But it never quite reaches the lofty heights of the taskbar in Windows. The taskbar lets you see small previews of each window when you scroll over it, giving you more of an idea of what each window is. It lets you quit apps with fewer clicks too, and it does it all in a user-friendly manner.

The taskbar is not as pretty as the Dock, however, and that’s where some of the taskbar features could come in brilliantly with macOS. As attractive as it is, make the Dock as useful as the taskbar, and only then will macOS truly be the better OS in my eyes.

Snap layouts

Windows 11 Snap Layouts

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Stephen Warwick — News Editor

For as long as I’ve used both macOS and Windows, the appalling windows management of macOS has been the bane of my existence. It is so unintuitive and clumsy, and Stage Manager was even worse. On the other hand, Windows has always shone in terms of quickly dragging, dropping and resizing windows. The behavior is what I would describe as “expected.”

Compare that with macOS, where even minimizing a full-screen window is a pain, and it seems impossible to use more than one window at a time in any configuration except side-by-side. It’s a recipe for a headache.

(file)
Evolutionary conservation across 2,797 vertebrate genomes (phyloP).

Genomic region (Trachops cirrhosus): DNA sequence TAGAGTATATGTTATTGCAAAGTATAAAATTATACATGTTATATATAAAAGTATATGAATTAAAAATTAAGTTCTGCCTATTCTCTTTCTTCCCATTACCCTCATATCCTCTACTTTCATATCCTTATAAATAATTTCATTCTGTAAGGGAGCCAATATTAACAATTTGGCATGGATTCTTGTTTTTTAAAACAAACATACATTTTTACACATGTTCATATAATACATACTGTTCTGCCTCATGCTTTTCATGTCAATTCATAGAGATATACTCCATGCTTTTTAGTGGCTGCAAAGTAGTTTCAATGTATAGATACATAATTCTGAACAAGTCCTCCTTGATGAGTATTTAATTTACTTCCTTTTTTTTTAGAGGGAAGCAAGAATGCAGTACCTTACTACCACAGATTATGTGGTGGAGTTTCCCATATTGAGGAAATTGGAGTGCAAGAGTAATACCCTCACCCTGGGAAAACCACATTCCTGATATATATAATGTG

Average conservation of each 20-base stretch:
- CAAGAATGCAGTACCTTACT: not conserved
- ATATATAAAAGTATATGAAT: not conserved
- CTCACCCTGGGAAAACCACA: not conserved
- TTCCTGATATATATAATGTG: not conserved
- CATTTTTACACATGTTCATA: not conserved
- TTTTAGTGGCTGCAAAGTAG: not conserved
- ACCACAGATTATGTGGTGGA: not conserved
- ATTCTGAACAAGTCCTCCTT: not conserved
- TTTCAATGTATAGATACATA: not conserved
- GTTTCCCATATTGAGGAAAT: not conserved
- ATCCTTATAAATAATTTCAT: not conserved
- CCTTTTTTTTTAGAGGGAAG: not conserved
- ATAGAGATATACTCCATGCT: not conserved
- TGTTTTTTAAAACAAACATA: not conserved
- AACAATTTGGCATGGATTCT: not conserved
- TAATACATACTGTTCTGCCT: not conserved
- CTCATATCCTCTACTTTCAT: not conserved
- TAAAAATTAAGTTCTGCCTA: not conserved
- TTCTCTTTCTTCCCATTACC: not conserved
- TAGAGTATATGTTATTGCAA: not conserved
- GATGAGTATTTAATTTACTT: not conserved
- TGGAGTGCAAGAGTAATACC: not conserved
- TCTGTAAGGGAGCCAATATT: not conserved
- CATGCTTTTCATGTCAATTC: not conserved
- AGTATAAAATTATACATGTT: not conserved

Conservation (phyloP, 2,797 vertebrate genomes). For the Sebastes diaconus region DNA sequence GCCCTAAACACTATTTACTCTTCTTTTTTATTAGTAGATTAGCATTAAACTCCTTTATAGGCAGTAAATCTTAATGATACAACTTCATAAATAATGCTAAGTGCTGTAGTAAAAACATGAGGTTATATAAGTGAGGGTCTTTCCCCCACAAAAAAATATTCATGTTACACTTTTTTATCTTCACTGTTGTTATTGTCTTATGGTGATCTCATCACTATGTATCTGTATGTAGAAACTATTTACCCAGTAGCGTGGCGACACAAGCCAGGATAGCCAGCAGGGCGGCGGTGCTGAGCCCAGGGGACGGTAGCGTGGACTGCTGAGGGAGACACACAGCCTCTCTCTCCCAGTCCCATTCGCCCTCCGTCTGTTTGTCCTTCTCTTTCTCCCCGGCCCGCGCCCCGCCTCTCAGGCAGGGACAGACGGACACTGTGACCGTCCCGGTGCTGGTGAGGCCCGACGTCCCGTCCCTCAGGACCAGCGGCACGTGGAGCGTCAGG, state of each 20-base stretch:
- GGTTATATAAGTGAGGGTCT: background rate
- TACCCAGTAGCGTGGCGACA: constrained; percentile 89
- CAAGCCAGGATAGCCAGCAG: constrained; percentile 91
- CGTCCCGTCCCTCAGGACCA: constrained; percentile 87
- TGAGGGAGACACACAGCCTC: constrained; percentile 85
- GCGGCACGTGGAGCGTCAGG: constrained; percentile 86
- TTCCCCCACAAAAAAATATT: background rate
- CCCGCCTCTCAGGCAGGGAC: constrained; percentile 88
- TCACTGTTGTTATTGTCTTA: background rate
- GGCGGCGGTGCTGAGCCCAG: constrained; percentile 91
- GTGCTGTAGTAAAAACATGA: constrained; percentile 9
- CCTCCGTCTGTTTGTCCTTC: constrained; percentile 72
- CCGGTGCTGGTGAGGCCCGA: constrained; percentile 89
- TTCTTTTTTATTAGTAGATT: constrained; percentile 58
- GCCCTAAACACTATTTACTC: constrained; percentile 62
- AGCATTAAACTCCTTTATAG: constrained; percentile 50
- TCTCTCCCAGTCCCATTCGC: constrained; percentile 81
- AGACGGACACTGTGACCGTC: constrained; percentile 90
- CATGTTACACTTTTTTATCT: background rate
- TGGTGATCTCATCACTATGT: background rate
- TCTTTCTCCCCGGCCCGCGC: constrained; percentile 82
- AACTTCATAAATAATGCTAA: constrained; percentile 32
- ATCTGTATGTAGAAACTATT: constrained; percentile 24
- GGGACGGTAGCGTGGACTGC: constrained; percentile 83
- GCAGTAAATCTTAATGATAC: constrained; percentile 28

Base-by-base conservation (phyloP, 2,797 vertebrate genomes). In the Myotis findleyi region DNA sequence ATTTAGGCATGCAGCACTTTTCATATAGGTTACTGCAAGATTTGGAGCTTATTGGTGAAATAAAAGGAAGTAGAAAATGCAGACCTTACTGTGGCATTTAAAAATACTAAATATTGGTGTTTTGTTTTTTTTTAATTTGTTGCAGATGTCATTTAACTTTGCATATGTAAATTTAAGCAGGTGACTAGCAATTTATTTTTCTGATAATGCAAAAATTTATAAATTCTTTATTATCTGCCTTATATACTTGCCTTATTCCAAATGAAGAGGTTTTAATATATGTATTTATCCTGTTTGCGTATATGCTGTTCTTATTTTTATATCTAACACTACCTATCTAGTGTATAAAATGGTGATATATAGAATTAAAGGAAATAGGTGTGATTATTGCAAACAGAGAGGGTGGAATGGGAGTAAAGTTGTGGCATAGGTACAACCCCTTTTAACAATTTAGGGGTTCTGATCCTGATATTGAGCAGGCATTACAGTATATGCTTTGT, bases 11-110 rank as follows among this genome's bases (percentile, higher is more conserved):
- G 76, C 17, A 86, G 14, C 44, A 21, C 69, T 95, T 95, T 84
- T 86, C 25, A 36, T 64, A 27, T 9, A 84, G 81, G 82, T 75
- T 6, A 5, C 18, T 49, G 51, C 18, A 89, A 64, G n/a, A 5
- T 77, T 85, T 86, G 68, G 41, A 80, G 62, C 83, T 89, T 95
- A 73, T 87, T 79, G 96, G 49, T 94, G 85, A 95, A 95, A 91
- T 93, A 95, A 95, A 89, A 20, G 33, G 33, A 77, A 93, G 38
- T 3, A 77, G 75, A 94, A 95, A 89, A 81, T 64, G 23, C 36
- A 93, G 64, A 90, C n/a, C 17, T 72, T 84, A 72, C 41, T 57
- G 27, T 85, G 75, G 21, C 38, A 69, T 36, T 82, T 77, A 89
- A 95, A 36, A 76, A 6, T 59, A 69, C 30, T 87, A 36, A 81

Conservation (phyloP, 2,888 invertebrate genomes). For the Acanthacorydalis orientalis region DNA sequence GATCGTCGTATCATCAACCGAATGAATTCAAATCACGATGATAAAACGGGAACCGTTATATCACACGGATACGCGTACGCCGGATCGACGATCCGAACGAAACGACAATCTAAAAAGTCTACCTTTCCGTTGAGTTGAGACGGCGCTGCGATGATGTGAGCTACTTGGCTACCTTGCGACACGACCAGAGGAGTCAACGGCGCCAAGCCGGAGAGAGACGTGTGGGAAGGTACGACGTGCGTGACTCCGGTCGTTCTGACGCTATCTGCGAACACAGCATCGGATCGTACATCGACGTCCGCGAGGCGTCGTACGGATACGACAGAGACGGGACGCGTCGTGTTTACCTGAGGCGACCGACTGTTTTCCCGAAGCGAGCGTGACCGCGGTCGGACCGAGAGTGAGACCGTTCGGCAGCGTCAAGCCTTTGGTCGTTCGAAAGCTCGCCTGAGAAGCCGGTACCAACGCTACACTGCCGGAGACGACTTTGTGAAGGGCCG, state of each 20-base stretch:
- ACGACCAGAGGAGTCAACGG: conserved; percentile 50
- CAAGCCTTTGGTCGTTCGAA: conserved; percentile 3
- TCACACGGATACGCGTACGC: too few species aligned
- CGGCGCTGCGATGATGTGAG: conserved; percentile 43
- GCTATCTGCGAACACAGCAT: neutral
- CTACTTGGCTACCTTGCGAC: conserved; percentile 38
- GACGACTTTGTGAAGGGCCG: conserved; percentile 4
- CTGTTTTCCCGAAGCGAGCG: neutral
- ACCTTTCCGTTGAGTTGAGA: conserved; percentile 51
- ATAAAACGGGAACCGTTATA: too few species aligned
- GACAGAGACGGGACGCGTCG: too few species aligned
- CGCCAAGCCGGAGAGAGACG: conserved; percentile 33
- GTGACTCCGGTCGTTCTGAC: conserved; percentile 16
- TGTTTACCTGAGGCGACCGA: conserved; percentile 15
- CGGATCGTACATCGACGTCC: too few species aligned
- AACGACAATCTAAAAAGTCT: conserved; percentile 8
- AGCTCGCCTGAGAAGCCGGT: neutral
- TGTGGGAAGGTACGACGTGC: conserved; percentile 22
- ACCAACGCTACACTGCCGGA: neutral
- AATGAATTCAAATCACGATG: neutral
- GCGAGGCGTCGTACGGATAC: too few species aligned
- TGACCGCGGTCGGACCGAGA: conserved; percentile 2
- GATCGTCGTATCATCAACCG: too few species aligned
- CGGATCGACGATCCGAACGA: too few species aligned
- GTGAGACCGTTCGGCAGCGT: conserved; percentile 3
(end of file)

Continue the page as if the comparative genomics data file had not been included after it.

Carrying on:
Windows 11 has even better Snap layouts compared to Windows 10, giving users default options for layouts so that they can set up windows however they wish. It’s probably the solution Stage Manager should have been, and I need it for macOS to deliver a vastly improved experience.

Better Customization

Windows 11 Personalization

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Daryl Baxter — Features Editor

Back when I had a Gaming PC running Windows 11, I was constantly going into its personalization settings, where I would change the colors of the Taskbar and the windows. It was easy to do, and for the times when I wanted to go further with customization, Windows had no problem with this.

RetroBar enabled me to time-travel the Start Menu back to a Windows XP look and even as far back as Windows 95. But apart from how well it worked on my PC at the time, it was also very easy to get up and running in under 5 minutes.